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Oregon Passes Paid Family and Medical Leave Law
Monday, July 15, 2019

Oregon has joined a growing number of states to require employers to provide their workers paid family and medical leave.

Employers in Oregon must provide up to 12 weeks of such paid leave to eligible employees beginning January 1, 2023, under the bill (HB 2005) passed by the state legislature. Governor Kate Brown has said she intends to sign the bill.

Oregon becomes the eighth state (after Connecticut) to require paid family and medical leave for eligible employees. The other states currently offering paid family and medical leave are California, Massachusetts, New Jersey, New York, Rhode Island, and Washington, in addition to the District of Columbia.

The state, however, has the distinction of being the first to require that low-income workers be paid 100% of their wages while on leave — up to 65% of the state average weekly wage (calculated at $1,044.40 for the period July 1, 2019, to June 30, 2020), with benefits capped at 120% of the state average weekly wage. HB 2005 creates the Family and Medical Leave Insurance (FAMLI) Program, modeled after Oregon’s unemployment insurance program, and paid leave will be funded with payroll contributions. The FAMLI Program will be administered by the Oregon Employment Department.

The Oregon Senate voted to approve HB 2005 just hours before the constitutionally-mandated end of Oregon’s state legislative session (June 30 at midnight). The House of Representatives had approved the bill 10 days earlier, but it was held up temporarily when Oregon Senate Republicans walked out that same day (to deny Senate Democrats a quorum in opposition to a cap-and-trade climate change bill), leaving many bills in legislative limbo.

Eligibility and Benefits

The new law requires employers to provide their workers with a maximum of 12 weeks of paid leave, with total paid and unpaid leave capped at 16 weeks (or up to 18 weeks for women who experience complications due to pregnancy or childbirth).

Eligible employees must have received at least $1,000 in wages during the base year to be eligible for the FAMLI Program. Eligible employees may begin to receive benefit payments beginning January 1, 2023.

Benefits will be provided as follows:

  • An employee’s weekly benefit amount is capped at 120% of state average weekly wage (approximately $1,254) with a floor of 5% (approximately $50).

  • Employees who earn less than 65% of the state average weekly wage (approximately $679) will receive 100% of their average weekly wage.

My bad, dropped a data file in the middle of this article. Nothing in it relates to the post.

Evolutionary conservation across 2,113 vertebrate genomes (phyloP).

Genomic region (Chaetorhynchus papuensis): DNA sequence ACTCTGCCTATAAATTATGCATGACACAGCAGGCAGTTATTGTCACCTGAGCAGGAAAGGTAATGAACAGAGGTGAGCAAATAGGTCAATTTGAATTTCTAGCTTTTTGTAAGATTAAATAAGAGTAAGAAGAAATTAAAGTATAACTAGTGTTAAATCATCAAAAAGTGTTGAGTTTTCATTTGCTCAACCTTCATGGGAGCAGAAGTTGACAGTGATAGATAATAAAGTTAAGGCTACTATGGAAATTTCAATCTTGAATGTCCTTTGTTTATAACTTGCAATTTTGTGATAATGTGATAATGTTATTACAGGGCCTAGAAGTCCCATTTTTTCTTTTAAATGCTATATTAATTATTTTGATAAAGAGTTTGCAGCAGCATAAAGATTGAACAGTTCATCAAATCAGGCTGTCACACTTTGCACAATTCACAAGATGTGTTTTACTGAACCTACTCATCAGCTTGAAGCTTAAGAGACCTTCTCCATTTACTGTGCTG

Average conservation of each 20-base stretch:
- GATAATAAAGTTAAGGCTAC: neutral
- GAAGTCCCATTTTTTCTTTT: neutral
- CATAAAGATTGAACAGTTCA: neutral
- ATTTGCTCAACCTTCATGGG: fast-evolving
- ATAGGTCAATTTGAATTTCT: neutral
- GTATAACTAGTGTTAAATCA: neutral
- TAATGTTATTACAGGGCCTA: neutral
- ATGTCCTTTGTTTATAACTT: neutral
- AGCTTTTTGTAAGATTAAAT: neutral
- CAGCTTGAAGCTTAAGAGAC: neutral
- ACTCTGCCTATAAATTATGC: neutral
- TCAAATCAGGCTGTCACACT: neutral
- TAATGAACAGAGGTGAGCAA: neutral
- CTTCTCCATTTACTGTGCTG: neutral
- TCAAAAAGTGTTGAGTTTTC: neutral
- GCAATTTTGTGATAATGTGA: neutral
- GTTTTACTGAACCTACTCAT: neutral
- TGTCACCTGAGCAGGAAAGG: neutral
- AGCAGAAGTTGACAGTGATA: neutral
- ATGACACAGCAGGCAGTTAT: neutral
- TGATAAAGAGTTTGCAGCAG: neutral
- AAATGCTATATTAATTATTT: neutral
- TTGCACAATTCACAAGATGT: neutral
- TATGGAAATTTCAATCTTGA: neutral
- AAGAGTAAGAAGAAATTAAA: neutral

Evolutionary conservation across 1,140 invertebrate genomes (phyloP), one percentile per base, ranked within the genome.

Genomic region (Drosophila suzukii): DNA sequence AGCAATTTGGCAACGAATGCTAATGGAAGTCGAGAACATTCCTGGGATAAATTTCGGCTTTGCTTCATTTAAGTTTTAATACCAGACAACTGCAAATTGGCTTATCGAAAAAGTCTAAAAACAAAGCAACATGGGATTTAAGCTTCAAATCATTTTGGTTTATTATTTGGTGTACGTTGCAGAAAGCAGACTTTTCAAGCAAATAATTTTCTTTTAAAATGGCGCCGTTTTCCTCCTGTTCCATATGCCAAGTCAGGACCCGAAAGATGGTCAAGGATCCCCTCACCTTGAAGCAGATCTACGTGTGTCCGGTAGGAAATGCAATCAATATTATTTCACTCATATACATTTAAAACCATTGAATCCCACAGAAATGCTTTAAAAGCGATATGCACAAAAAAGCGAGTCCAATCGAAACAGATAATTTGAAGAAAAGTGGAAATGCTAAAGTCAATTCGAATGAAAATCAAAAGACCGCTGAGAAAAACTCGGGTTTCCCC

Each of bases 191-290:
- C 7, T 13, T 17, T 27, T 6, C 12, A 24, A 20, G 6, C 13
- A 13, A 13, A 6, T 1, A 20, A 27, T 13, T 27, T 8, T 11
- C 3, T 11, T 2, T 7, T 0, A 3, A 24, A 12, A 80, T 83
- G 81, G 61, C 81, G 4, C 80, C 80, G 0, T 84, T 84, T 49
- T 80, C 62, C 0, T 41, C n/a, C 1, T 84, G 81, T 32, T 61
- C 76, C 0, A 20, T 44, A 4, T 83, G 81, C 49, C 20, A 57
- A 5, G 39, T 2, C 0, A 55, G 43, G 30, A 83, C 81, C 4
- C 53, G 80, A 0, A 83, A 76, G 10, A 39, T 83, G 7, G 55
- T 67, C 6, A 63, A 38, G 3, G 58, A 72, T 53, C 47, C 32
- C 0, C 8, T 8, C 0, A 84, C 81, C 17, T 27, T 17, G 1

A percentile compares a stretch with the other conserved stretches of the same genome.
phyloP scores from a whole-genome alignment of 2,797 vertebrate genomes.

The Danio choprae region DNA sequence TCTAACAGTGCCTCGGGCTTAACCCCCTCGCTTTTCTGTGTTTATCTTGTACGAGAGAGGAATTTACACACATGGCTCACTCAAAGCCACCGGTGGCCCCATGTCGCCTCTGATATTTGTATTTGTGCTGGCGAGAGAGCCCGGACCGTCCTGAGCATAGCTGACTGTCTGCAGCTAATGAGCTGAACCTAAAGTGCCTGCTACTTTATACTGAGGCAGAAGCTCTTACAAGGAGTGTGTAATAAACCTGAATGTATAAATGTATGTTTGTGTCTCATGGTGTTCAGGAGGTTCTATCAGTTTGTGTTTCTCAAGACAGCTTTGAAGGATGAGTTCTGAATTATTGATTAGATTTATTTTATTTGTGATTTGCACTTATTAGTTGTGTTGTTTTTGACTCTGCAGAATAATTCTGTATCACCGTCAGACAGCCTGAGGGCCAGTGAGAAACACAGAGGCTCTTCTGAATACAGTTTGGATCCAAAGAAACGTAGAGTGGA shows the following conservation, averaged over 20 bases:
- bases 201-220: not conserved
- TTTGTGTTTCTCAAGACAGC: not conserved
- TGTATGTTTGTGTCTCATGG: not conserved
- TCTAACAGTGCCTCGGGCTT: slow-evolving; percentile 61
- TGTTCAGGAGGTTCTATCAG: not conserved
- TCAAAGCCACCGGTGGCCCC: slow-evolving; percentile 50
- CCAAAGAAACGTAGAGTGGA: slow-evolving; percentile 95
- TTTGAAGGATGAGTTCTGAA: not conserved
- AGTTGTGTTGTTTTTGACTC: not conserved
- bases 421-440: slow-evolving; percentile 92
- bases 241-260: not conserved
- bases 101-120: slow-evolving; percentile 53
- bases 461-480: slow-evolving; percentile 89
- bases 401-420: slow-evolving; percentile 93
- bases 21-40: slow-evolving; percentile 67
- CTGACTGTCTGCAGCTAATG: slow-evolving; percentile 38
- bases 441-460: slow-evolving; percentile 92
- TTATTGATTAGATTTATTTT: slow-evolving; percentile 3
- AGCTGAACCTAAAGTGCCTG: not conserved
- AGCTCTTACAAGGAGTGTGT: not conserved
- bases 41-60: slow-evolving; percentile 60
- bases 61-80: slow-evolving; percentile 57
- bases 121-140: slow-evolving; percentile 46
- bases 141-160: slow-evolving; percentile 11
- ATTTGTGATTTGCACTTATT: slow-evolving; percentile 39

• Employees who earn more than 65% of the state average weekly wage will receive 65% of the state average weekly wage plus 50% of the amount by which the employee’s average weekly wage exceeds the state average weekly wage.

Additionally, employees may use vacation or sick time to supplement their weekly benefit amount, up to 100% of their wages.

Timing of Rules, Contributions, Notice

  • On or before September 1, 2021: The Employment Department will issue rules governing administration of the FAMLI Program.

  • January 1, 2022: Employee payroll contributions begin.

  • January 1, 2022: Employers must provide written notice to employees of their rights under the FAMLI Program.


Funding for the FAMLI Program will be provided through a payroll tax, the rate to be determined by the Director of the Employment Department (not to exceed 1% of the employee’s wages).

The law provides that:

  • Employers will contribute 40% of the total rate set by the Director, while deducting the remaining 60% from each employee’s wages. Employers may pay the employee’s portion as an employer-offered benefit.

  • Employers with fewer than 25 employees are exempt from paying the employer portion of the contribution. However, such employers who elect to pay into the program will be eligible for grants to help cover the cost of replacement workers. Regardless of whether such an employer elects to contribute, its eligible employees still will be assessed the employee contribution and be eligible for paid family leave benefits.

Self-employed individuals and tribal government employers can opt into the program and make contributions at the same rate as other employers.

Other Key Provisions

The law provides job protections for employees who utilize the program.

Employers that establish a benefits plan equivalent to the FAMLI Program, subject to approval from the Employment Department, are deemed compliant with the paid leave law.

Certain of an employer’s officers, members, or partners may be held personally liable for violations of the law, which carry both civil and criminal penalties.

The Employment Department has the authority to issue a warrant to collect on delinquent accounts. The warrant can be enforced by a sheriff in the same manner as a civil judgment.

Finally, beginning January 1, 2025, employees may sue employers for violating the program (potential damages include back pay, compensatory damages, and punitive damages).

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